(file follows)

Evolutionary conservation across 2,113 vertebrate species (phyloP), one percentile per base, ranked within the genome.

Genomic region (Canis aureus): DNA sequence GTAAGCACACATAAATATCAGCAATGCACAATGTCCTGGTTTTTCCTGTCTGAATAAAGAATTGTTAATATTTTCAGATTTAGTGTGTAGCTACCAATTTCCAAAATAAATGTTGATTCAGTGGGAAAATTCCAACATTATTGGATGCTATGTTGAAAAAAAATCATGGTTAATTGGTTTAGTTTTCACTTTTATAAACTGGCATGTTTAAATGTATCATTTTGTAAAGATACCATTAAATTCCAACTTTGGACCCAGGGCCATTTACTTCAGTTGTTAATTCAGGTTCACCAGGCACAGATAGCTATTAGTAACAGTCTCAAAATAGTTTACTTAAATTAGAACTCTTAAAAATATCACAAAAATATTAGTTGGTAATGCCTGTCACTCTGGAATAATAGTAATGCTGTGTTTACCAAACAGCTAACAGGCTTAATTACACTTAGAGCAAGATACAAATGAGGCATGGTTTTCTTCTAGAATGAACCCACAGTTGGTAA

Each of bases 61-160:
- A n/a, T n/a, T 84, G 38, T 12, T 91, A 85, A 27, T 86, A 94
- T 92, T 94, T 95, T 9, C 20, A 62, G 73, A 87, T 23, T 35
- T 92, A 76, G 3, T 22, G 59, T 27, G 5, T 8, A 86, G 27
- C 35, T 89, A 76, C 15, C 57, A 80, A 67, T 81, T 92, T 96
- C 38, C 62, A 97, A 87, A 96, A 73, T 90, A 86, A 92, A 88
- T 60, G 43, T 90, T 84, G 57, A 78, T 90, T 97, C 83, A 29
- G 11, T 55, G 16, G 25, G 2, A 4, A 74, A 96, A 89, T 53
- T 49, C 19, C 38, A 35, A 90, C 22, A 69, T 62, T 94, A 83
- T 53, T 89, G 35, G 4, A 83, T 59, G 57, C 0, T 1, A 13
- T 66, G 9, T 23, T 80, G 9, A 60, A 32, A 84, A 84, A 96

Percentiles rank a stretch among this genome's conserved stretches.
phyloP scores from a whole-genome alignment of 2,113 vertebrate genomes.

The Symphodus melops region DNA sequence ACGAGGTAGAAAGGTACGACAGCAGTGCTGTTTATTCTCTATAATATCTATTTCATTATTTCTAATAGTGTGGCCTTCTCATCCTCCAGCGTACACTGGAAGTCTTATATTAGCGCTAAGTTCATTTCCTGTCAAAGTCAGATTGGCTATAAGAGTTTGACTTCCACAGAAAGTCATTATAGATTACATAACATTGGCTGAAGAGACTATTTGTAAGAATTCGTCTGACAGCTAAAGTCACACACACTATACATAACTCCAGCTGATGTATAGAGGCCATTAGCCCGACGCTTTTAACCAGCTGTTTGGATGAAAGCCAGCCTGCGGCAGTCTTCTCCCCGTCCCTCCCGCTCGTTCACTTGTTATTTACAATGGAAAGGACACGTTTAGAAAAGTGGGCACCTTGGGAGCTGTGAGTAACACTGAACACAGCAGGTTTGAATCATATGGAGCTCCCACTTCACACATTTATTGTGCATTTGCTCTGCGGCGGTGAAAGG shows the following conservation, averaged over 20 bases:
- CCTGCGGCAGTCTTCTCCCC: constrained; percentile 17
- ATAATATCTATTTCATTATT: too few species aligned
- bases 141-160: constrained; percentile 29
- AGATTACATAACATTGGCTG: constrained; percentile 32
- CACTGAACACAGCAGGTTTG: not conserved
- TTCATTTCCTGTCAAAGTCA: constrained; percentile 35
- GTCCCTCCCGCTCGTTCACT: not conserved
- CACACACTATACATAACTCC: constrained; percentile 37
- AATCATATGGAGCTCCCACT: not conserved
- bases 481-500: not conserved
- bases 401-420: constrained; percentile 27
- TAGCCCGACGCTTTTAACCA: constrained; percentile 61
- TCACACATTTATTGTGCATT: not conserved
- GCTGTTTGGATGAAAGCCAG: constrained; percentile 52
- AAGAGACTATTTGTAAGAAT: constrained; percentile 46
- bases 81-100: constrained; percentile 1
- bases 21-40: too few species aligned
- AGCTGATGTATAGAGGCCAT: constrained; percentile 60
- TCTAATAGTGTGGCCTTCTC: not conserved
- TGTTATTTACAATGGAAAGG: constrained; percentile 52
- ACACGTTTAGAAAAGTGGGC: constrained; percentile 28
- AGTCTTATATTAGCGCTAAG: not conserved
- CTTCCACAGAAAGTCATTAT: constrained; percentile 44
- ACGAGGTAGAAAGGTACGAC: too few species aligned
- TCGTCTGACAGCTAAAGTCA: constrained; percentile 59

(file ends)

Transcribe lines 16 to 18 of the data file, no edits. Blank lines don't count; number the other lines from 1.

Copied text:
The Symphodus melops region DNA sequence ACGAGGTAGAAAGGTACGACAGCAGTGCTGTTTATTCTCTATAATATCTATTTCATTATTTCTAATAGTGTGGCCTTCTCATCCTCCAGCGTACACTGGAAGTCTTATATTAGCGCTAAGTTCATTTCCTGTCAAAGTCAGATTGGCTATAAGAGTTTGACTTCCACAGAAAGTCATTATAGATTACATAACATTGGCTGAAGAGACTATTTGTAAGAATTCGTCTGACAGCTAAAGTCACACACACTATACATAACTCCAGCTGATGTATAGAGGCCATTAGCCCGACGCTTTTAACCAGCTGTTTGGATGAAAGCCAGCCTGCGGCAGTCTTCTCCCCGTCCCTCCCGCTCGTTCACTTGTTATTTACAATGGAAAGGACACGTTTAGAAAAGTGGGCACCTTGGGAGCTGTGAGTAACACTGAACACAGCAGGTTTGAATCATATGGAGCTCCCACTTCACACATTTATTGTGCATTTGCTCTGCGGCGGTGAAAGG shows the following conservation, averaged over 20 bases:
- CCTGCGGCAGTCTTCTCCCC: constrained; percentile 17
- ATAATATCTATTTCATTATT: too few species aligned